Japanese Teppanyaki Dinner for Two or Four at Sumo San Antonio

Northwest Side

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$84 58% $49
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In a Nutshell

Chefs cook tender steak, richly colored noodles & succulent chicken & shrimp at tableside grills with theatrical flourish

The Fine Print

Expires Jan 2nd, 2012. Limit 1 per person. Limit 1 per table. Valid only for option purchased. Not valid toward the purchase of alcohol. Dine-in only. Merchant is solely responsible to purchasers for the care and quality of the advertised goods and services.

The first European explorers set sail with hopes of finding new, exotic spices to placate the palates of epicurious monarchs, but all they found were heaps of inedible gold. Pick up where they left off by broadening your mouth's horizons with today's Groupon to Sumo San Antonio. Choose between the following options:

  • For $35, you get a teppanyaki dinner for two people (up to an $84 total value). The dinner includes two specialty, seafood, or hibachi grill entrees.
  • For $69, you get a teppanyaki dinner for four people (up to a $168 total value). The dinner includes four specialty, seafood, or hibachi grill entrees.

The chefs at Sumo San Antonio display their dexterity through lightning-fast vegetable chopping and bold meat-flipping maneuvers over a hot grill before diners’ eyes. As they divert patrons with nimble knifework and on-the-fly sociopolitical analysis of samurai films, chefs will craft Japanese classics such as the hibachi steak dinner, which pads palates with cushions of tender beef, or the chicken and shrimp dinner, which dances a tasteful poultry-and-seafood tango atop tongues. Alternately, in the garden soba meal, richly pigmented buckwheat noodles warmly embrace braised vegetables in an herbivore-friendly reunion. Japanese onion soup, salad, a two-shrimp appetizer, and seasoned oriental vegetables accompany each main course to round out the meal and offer emotional support if it encounters any estranged former side dishes.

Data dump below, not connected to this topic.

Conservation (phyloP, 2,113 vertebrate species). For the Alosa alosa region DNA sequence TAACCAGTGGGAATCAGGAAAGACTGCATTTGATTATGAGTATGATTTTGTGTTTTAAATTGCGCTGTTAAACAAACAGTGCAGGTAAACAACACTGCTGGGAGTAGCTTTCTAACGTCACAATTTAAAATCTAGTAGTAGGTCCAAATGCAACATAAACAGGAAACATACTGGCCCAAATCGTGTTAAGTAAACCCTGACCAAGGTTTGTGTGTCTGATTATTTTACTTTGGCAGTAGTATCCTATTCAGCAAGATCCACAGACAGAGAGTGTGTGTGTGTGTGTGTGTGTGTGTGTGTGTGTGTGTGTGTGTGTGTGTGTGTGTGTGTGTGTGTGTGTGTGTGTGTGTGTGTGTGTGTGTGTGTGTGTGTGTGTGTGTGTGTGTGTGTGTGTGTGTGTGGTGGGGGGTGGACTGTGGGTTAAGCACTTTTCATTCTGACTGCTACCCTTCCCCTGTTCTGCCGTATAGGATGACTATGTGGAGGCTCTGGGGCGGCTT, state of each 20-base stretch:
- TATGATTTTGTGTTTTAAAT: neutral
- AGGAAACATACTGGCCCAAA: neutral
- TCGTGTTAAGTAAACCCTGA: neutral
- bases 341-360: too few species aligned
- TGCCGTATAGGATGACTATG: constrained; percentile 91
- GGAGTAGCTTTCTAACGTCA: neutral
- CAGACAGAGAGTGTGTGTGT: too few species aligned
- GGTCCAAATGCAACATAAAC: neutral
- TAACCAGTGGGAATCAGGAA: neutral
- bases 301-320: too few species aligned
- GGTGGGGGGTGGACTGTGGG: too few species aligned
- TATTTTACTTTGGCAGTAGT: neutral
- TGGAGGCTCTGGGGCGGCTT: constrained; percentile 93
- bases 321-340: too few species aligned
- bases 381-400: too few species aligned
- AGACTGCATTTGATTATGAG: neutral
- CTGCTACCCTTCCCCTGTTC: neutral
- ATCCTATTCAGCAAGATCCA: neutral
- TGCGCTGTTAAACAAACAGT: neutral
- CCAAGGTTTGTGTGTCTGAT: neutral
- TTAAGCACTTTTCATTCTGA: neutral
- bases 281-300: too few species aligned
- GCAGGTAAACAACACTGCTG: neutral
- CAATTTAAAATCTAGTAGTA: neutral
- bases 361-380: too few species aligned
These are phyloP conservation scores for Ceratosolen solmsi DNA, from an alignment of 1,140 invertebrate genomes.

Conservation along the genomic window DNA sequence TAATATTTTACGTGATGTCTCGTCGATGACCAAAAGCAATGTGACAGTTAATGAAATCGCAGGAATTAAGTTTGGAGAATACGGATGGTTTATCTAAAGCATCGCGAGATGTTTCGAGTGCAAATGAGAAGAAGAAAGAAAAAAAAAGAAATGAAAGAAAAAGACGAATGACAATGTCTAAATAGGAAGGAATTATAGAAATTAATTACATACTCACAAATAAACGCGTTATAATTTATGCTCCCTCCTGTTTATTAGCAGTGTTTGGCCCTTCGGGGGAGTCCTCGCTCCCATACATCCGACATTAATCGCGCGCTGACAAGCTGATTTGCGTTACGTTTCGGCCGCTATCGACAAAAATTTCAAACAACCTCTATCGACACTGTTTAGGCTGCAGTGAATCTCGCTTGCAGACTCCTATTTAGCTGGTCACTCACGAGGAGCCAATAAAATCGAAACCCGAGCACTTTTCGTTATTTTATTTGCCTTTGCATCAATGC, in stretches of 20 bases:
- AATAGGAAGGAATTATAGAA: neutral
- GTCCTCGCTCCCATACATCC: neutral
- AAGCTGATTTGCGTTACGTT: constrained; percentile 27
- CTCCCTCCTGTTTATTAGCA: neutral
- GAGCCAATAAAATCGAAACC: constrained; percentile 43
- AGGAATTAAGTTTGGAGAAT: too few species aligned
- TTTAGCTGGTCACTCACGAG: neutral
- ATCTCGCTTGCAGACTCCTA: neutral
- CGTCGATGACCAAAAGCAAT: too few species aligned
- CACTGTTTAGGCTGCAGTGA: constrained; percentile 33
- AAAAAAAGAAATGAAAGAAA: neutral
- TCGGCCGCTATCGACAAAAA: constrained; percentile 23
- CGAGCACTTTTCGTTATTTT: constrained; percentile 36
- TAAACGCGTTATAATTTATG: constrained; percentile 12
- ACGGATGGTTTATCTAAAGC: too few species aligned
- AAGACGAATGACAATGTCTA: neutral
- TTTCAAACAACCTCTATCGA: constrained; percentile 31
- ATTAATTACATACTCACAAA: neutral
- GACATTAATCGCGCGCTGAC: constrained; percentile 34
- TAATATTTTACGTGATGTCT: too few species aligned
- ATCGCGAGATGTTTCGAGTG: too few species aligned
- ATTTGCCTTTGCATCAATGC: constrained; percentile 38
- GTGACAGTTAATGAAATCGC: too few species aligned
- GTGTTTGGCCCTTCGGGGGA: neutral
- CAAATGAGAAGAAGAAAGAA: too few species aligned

Sumo Japanese Steakhouse

Twelve chefs clad in black uniforms and red hats stand at attention over tableside hibachis. All eyes on them, they start to play with their food: the culinary wizards wave lobster tails at guests, set onions aflame, and flip shrimp high in the air to land in their tall hats. “It is not just about the food, it’s about the show,” says Sumo Japanese Steakhouse owner Brad Meltzer. “The show brings you in and the food brings you back.”

Prior to landing on the hibachi grill, beef is butchered in-house and dressed in its Sunday best. Filet mignon shares grilling space with salmon, chicken, tuna, and scallops dipped in house-made ginger sauce. Meltzer and a small army of trained sushi chefs designed their menu of more than two dozen nigiri and sashimi rolls to please even the prickliest taste buds. Meltzer himself favors the 210 roll, a cyclone of scallops, shrimp, and crab slathered in sweet-and-spicy sauce and topped with crabstick, eel sauce, spicy mayo, and a snowfall of tempura flakes.